California Charter Schools: A Preliminary Glance at the AB 1505 Compromise

“A lot of hard work has gone into this, and all that matters to me is the result,” Newsom told reporters Tuesday. “If we can pull something off, it’s a significant thing and it’s not easy. A lot of people have strong opinions on both sides.” Governor Gavin Newsom

August 28, 2019. The time that the California Charter Schools Association (CCSA) took it upon themselves to throw charter school parents, students and advocates under the bus and agree to compromises to satisfy the California Teachers Association (CTA). Here’s what we know about the backroom deal reached by the Governor, CTA, CCSA and the author of the pernicious anti-charter school bill, AB 1505.  Warning: We are still getting clarification on some of the issues. 

  • Public schools will get the increased authority to reject petitions for new charter school campuses
  • Stricter credentialing requirements for charter school teachers
  • A two-year moratorium on new virtual (online) charter schools
  • Two-year probation for low performing schools
  • Up to seven-year renewal for high performing schools
  • Some kind of accountability based on graduation and suspension rates
  • Eliminates the state board’s role as authorizing agents and allows the state board to make appeal determinations only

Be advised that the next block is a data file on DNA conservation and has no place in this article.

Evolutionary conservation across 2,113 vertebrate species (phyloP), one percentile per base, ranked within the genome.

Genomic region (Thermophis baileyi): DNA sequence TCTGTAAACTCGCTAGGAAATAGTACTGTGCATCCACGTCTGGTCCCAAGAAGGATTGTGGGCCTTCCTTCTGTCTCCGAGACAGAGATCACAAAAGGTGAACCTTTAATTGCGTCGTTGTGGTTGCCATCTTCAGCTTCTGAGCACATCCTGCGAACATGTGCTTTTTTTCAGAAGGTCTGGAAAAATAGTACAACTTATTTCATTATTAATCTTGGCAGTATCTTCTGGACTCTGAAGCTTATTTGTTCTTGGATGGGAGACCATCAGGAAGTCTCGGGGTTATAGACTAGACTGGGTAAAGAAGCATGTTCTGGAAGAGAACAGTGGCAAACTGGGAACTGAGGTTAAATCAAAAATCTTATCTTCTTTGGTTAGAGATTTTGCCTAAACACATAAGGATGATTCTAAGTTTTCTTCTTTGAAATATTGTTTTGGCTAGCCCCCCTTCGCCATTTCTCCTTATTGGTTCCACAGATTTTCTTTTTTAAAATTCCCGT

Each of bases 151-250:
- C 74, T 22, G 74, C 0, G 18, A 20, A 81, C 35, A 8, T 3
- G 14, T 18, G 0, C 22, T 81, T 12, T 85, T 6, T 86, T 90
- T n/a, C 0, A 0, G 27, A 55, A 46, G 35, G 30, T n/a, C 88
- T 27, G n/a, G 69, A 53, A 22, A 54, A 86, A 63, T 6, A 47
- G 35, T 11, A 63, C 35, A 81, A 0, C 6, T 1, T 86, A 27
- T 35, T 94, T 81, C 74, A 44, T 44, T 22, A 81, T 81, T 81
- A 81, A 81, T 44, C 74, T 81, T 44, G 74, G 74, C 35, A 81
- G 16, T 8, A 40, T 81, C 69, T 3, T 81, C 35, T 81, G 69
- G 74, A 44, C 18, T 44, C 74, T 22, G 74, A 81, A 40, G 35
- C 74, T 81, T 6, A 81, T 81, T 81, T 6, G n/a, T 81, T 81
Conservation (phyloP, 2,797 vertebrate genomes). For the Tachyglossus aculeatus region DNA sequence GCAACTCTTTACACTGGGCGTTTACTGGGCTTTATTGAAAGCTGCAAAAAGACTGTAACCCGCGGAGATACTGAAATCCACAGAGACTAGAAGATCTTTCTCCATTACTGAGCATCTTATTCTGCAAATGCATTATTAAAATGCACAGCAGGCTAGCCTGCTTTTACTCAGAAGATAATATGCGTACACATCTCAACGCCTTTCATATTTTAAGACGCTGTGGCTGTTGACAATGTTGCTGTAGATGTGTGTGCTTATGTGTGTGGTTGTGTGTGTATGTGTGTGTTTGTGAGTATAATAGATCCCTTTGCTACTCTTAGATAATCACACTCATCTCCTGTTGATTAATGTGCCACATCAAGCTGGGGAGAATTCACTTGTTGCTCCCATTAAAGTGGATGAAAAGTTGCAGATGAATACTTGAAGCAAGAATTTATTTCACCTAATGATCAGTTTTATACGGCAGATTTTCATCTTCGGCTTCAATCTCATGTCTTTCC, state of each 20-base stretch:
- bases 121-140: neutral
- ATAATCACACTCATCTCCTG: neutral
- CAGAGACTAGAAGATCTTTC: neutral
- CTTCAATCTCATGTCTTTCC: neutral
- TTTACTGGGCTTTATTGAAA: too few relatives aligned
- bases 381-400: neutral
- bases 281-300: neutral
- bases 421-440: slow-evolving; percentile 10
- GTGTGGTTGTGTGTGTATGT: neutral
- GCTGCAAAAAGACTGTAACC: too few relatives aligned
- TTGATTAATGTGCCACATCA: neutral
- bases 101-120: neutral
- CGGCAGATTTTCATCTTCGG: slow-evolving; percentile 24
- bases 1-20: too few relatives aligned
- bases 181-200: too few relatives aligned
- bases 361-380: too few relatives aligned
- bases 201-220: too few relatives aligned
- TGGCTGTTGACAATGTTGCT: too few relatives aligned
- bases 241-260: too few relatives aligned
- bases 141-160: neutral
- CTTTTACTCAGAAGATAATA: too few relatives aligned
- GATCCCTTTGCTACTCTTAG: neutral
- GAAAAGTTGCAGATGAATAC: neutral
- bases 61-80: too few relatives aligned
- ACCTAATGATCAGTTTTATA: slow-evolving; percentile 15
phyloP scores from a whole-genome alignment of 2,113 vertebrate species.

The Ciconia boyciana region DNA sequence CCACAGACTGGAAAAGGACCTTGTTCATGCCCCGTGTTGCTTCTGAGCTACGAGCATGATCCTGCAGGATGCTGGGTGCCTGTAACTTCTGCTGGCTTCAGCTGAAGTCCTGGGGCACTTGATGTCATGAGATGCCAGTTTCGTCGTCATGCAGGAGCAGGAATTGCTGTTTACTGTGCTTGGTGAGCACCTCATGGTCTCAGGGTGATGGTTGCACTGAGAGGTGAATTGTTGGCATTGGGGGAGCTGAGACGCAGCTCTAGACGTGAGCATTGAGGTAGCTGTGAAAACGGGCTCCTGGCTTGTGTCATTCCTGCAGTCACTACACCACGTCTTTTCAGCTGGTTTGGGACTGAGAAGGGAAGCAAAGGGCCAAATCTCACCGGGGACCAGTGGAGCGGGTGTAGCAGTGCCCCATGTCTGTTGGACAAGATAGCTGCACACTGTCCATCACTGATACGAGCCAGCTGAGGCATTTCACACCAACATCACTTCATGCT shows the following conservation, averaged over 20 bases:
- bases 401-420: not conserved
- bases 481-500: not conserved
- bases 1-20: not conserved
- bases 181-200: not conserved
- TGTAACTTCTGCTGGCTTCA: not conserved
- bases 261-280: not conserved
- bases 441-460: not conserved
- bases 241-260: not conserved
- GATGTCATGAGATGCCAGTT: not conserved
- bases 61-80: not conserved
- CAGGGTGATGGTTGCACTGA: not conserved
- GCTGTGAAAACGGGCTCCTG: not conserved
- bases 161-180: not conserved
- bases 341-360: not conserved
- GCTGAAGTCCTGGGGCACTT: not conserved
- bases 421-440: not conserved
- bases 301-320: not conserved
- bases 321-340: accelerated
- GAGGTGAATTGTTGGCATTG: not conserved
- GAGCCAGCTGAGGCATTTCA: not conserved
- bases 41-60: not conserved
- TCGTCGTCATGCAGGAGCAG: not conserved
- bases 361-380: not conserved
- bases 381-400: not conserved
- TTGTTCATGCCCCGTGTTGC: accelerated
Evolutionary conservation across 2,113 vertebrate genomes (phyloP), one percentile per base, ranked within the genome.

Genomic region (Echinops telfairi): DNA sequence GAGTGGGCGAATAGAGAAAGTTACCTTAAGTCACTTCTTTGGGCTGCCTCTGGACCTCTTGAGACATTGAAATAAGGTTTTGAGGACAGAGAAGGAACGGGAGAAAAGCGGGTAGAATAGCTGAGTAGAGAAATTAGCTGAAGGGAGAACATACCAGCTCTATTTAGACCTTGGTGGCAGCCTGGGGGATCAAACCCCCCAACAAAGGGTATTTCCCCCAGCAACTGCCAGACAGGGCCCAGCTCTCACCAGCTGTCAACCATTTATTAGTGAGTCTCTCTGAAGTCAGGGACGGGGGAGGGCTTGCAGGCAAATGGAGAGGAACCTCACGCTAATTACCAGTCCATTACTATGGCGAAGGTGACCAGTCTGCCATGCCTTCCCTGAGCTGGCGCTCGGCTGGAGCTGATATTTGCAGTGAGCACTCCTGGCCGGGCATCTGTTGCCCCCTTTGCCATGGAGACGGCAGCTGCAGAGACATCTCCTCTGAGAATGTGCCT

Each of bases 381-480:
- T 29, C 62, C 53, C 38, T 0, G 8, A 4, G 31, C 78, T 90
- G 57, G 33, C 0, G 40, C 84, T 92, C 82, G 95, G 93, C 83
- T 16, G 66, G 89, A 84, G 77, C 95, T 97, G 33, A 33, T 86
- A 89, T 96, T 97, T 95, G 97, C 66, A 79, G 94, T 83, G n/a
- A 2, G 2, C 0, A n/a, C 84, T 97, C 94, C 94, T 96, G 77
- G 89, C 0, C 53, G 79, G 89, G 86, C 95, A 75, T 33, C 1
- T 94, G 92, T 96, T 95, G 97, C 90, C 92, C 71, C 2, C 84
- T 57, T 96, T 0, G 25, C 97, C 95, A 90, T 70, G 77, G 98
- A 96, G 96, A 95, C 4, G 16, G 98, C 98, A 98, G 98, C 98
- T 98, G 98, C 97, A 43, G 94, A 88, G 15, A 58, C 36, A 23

Some are calling this the “modernization” of the charter school bill originally entered into the Education Code 25 years ago. The problem is that traditional public schools also need modernizing. I suspect that the idea behind CCSA caving in and appeasing CTA is proving that charter schools have the ability to prove their worth and aren’t concerned about increased accountability. The problem is that charter schools only account for 10 percent of the state’s 6.2 million kids enrolled in schools. Only 10%! Meanwhile, we still have the matter of the failing traditional schools that has yet to be acknowledged by the legislature or the governor!  

In California, traditional public schools still have the highest failure rate in the history of public education in California, with only 49% student proficiency in English Language Arts and 30% in Math!  

The new AB 1505 bill manufactured by CTA et al. must be passed by September 12 to go the Governor for his signature. Still no sign of fixing our failing schools!

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